Phone Call

The phone rang. It was still early morning dark. She rolled over and the phone rang again and finally registered as something real, not the panicky climax to a bad dream. Her chest clutched, sure the nursing home was calling about the imminent demise of her father. But then she remembered that he had died six months ago.

So she rolled out of bed and lunged for the phone on her dresser. On the other end of the line a voice with an accent asked for her father.

“May I speak with Mr. Putnam?”

“He’s dead,” she said, surprised at how easily it came out. Her breathing slowed.

The voice went on, calmly. “May I speak with Mrs. Putnam?”

“No. She’s had strokes, can’t talk, and is in a nursing home.”

The soothing voice went on. “When will she be home?”

Her chest tightened again, this time with irritation. “Never. And she can’t talk anyway.”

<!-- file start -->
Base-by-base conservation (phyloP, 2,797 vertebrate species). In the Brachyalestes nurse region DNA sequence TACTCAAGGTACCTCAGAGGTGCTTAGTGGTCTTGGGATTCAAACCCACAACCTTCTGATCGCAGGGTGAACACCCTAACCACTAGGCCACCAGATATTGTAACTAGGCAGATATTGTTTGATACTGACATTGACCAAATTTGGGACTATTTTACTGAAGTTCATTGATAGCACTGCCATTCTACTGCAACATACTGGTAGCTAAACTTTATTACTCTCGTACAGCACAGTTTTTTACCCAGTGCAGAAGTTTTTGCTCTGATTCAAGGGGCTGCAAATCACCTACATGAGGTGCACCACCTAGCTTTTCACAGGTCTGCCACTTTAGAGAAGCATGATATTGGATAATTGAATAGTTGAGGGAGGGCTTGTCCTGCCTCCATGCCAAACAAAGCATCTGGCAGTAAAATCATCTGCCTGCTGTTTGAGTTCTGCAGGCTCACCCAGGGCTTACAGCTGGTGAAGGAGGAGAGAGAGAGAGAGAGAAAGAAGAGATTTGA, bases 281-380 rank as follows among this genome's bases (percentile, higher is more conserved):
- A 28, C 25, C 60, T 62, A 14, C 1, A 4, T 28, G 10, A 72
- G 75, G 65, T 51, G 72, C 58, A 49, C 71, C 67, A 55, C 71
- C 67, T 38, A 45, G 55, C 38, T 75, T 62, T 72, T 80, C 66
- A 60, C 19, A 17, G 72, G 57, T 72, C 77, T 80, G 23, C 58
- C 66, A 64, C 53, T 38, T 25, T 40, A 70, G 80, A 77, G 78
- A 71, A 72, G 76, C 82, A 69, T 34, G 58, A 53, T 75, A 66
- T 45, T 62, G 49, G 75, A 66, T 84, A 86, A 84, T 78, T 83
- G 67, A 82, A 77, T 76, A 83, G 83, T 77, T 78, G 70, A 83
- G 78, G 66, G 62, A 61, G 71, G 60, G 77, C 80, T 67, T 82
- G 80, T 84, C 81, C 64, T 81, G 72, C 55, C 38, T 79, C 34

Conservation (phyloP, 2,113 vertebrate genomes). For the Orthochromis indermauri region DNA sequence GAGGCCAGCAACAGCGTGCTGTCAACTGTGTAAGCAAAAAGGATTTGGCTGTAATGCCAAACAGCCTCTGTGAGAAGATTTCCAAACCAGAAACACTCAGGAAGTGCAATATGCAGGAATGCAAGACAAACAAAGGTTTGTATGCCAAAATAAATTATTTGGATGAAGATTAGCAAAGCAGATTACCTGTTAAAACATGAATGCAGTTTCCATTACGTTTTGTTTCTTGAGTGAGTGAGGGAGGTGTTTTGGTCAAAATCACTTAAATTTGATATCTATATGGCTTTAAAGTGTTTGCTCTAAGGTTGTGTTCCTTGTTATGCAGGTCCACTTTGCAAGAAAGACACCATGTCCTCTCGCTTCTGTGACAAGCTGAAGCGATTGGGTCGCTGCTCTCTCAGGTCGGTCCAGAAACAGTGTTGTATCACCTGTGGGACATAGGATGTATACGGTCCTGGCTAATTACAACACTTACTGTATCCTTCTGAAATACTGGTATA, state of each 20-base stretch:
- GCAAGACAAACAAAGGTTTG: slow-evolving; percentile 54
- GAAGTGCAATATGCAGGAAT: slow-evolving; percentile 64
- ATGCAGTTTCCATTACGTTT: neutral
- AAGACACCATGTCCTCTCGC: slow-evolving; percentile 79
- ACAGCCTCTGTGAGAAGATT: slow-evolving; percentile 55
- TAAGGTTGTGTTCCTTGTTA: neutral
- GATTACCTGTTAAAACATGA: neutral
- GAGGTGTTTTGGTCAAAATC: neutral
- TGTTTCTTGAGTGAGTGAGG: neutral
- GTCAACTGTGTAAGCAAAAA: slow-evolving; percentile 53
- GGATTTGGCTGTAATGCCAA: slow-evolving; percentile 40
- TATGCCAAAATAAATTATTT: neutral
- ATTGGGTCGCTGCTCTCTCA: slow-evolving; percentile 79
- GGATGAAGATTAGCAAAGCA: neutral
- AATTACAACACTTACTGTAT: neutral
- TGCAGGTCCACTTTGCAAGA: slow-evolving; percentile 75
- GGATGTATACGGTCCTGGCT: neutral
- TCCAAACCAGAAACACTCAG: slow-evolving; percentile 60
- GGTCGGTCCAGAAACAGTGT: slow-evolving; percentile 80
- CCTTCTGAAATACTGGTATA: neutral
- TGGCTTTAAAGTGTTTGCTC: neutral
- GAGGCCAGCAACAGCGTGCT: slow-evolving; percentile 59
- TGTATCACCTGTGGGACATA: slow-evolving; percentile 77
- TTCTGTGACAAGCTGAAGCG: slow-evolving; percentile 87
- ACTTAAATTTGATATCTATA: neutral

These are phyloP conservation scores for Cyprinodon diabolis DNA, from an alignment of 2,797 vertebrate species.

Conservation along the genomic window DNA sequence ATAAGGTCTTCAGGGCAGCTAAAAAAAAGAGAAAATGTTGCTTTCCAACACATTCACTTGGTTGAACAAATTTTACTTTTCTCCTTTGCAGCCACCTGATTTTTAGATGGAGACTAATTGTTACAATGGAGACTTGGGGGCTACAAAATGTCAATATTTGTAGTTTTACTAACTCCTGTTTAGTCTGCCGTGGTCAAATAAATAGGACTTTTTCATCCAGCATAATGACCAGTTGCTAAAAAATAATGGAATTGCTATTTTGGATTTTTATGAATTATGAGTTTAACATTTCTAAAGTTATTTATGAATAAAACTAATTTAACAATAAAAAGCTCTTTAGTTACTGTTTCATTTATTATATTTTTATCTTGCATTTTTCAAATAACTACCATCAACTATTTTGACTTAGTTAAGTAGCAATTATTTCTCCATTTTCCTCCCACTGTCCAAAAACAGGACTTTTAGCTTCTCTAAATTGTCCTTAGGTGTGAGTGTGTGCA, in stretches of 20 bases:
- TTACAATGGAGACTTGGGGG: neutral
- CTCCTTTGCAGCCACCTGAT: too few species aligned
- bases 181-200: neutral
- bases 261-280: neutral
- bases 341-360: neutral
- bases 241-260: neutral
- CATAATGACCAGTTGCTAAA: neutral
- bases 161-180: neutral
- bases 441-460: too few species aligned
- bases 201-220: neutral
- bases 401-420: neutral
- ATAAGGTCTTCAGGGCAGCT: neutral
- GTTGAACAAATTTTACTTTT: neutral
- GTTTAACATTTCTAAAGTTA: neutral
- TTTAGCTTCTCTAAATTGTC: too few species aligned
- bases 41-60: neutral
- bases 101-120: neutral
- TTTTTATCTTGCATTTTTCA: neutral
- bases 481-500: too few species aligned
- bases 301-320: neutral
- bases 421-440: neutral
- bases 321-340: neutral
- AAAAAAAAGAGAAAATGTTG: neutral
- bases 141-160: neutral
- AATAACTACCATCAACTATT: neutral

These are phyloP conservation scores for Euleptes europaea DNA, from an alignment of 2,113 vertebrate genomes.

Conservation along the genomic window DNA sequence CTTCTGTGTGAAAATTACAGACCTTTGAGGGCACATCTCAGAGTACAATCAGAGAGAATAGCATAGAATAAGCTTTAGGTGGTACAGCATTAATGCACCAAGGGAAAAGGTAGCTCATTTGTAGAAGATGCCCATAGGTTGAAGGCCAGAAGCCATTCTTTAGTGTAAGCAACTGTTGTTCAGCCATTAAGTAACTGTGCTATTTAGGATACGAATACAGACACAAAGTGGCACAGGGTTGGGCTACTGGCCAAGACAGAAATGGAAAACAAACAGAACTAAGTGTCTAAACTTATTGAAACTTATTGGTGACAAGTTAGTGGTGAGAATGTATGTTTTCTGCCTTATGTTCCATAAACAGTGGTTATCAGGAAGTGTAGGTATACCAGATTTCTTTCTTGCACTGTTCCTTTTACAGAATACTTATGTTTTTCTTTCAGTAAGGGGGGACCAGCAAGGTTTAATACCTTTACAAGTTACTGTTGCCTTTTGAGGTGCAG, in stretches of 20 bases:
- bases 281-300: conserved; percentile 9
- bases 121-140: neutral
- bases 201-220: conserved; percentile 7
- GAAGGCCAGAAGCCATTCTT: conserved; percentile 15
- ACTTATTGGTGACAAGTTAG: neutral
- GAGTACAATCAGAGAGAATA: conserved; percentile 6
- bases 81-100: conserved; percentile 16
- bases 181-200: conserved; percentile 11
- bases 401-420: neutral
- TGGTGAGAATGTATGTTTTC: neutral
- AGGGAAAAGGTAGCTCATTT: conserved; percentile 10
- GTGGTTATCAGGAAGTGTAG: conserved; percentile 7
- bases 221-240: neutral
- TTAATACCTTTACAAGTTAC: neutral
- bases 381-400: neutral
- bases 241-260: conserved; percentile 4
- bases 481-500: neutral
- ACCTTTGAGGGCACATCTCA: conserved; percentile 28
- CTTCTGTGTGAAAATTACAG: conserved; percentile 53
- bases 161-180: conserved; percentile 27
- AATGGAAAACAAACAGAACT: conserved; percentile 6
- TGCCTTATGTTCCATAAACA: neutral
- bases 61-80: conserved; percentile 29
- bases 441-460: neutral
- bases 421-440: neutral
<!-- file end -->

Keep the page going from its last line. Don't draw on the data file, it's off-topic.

“When would be a good time to call them?”

She gasped, then said, “When they reincarnate, and I don’t know when that will be.”

She slammed the phone down and stumbled back to bed. Quite cheerful now that for once in her life she’d had the right thing to say at the right time, she went right back into a deep, peaceful sleep.

5 comments on “Phone Call

  1. Steve Smith says:

    Debrah. Question: Does a left hook leave a mark on the insensible? Answer: No, but it’s so satisfying. Great mini-story. I’d like to see you flesh it out. it speaks to so much of the brainless electronic noise out there wafting through the ether.

  2. I love that you dealt with it this way!

  3. JoySue Ruterman says:

    very brief but to the point. Well down. I liked it.

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